He serves on the board of directors for Foreverfamily, Inc., a national nonprofit dedicated to supporting youth with incarcerated parents. The Georgia Center for Nonprofits recognized Alex as one of its 2017 30 Under 30, a distinction for professionals who are making a powerful impact in Atlanta by exhibiting outstanding leadership, innovation, and commitment to their community work. He is also part of Georgia State University’s 40 under 40 alumni class.
Dr. Camardelle holds a B.A. in political science from the University of Alabama. He is also a graduate of Georgia State University, where he earned his Master’s of Public Administration degree in policy analysis and evaluation and Doctor of Philosophy degree in educational policy studies. Alex’s scholarship focuses on race, workforce development, and political economy. He is also a proud member of Phi Beta Sigma Fraternity, Incorporated.
STEPHANIE K. HALL
Special Advisor to the President
Stephanie K. Hall, an established leader, currently serves as the Special Advisor to the President for the Joint Center for Political and Economic Studies. Her job involves representing the President at meetings, prioritizing correspondences and meetings, and drafting internal and external communications. In addition, she coordinates special projects for the President.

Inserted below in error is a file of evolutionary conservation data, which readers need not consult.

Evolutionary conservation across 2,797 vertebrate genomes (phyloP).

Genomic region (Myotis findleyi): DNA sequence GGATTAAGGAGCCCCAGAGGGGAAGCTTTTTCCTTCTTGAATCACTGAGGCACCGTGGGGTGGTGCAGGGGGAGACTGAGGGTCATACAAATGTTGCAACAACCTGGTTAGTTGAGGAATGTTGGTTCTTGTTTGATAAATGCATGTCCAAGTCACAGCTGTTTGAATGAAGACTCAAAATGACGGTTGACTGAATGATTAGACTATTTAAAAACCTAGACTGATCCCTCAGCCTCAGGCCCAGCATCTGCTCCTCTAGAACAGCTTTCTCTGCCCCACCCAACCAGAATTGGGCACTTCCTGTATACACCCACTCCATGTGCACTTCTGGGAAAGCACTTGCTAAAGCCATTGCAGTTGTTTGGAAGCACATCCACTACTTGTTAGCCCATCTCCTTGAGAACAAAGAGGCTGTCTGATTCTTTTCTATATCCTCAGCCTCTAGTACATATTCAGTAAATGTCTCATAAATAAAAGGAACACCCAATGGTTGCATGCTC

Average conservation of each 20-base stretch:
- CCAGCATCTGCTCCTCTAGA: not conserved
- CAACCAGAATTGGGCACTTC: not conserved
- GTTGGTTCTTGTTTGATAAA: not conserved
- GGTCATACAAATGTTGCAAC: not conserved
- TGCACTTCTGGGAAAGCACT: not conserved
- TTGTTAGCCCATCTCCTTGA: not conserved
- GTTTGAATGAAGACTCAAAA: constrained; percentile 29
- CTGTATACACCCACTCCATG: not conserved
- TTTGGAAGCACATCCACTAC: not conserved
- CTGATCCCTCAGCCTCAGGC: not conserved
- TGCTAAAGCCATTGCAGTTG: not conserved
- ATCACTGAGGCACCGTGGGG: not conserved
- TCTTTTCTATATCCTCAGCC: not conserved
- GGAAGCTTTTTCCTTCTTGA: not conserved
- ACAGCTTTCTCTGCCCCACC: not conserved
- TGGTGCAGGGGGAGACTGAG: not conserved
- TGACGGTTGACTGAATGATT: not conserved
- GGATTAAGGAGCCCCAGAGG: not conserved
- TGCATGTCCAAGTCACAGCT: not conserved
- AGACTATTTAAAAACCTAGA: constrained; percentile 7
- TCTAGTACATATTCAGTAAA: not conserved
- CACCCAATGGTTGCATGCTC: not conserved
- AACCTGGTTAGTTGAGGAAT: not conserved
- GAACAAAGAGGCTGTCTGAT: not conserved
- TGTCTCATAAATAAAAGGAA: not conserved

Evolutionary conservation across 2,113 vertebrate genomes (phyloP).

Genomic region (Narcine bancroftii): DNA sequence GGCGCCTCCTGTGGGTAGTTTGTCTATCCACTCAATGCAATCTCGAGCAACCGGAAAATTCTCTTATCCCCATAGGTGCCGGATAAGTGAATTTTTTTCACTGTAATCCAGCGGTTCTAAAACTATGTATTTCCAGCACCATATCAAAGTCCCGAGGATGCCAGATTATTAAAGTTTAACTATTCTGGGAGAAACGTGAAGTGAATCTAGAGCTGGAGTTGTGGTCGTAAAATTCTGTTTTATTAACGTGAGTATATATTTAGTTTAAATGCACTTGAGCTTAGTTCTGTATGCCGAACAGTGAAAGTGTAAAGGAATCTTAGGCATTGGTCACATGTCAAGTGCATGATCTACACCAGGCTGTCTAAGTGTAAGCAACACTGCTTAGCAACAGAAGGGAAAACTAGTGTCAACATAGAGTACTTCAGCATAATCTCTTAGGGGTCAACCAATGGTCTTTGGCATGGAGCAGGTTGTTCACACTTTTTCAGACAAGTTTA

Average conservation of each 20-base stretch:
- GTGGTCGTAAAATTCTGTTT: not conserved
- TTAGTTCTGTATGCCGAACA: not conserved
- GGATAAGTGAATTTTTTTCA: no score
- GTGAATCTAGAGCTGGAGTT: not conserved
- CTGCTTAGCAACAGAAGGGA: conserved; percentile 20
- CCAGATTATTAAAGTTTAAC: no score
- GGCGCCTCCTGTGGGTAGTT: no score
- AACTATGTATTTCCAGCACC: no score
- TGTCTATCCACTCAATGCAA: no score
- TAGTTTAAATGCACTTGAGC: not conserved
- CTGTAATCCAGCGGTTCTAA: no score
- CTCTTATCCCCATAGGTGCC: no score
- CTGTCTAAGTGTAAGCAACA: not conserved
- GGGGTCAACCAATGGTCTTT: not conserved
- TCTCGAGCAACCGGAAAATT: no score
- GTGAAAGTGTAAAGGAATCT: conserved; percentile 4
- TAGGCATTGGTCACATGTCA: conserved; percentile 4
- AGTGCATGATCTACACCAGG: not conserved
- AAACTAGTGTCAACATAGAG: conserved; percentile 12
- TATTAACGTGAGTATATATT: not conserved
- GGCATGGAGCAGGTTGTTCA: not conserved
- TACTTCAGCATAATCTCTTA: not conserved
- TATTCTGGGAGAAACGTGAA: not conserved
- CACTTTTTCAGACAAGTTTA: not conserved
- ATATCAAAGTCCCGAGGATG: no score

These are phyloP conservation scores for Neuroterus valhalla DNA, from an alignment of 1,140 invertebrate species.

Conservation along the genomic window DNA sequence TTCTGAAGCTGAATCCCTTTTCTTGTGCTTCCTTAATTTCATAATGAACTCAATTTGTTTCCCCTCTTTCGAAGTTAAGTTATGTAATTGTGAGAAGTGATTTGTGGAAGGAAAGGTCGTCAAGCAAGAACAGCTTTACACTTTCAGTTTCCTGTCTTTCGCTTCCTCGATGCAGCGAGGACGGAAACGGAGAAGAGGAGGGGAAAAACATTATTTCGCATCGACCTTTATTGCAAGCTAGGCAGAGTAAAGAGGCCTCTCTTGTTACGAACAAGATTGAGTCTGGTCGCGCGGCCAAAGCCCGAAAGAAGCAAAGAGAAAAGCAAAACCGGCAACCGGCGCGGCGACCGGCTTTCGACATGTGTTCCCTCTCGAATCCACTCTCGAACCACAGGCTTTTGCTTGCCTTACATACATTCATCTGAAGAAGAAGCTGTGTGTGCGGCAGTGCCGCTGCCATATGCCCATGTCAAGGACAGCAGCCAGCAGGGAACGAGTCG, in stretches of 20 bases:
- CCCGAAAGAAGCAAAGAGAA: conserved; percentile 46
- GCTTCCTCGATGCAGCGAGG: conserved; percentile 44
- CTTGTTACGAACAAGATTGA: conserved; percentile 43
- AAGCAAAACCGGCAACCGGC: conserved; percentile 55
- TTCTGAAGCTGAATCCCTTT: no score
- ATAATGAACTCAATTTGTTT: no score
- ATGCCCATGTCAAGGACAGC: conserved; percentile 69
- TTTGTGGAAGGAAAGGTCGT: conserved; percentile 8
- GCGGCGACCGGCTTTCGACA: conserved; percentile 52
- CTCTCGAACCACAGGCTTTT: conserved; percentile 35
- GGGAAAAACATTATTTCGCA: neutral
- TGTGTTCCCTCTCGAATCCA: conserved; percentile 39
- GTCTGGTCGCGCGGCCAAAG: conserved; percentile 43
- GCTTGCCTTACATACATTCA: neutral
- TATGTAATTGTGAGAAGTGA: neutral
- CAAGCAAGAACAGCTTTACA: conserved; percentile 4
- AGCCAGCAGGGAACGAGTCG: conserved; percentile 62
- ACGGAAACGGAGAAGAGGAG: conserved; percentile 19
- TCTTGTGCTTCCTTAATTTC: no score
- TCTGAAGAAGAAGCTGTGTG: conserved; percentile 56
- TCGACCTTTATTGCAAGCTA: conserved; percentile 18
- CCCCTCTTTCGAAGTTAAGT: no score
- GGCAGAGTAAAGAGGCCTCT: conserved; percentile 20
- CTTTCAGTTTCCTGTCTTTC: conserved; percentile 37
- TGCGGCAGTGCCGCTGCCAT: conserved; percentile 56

Stephanie has an extensive background in project management and development along with a specialized focus on issues that affects the Black community. A Louisiana native and graduate of Jackson State University, she has a double master’s in public health and public policy from the University of North Texas Health and George Mason University respectively. Stephanie is a Ph.D. student at Howard University pursuing a degree in Higher Education & Leadership Policy Studies.
DR. DOMINIQUE HARRISON
Director, Technology Policy
Dr. Dominique Harrison is the Director of the Technology Policy Program at the Joint Center for Political and Economic Studies, where she leads a program dedicated to exploring the impact of emerging technologies and developing policy solutions to improve the lives of Black communities. The program highlights urgent issues on platform accountability, broadband access and adoption, and privacy & algorithmic fairness.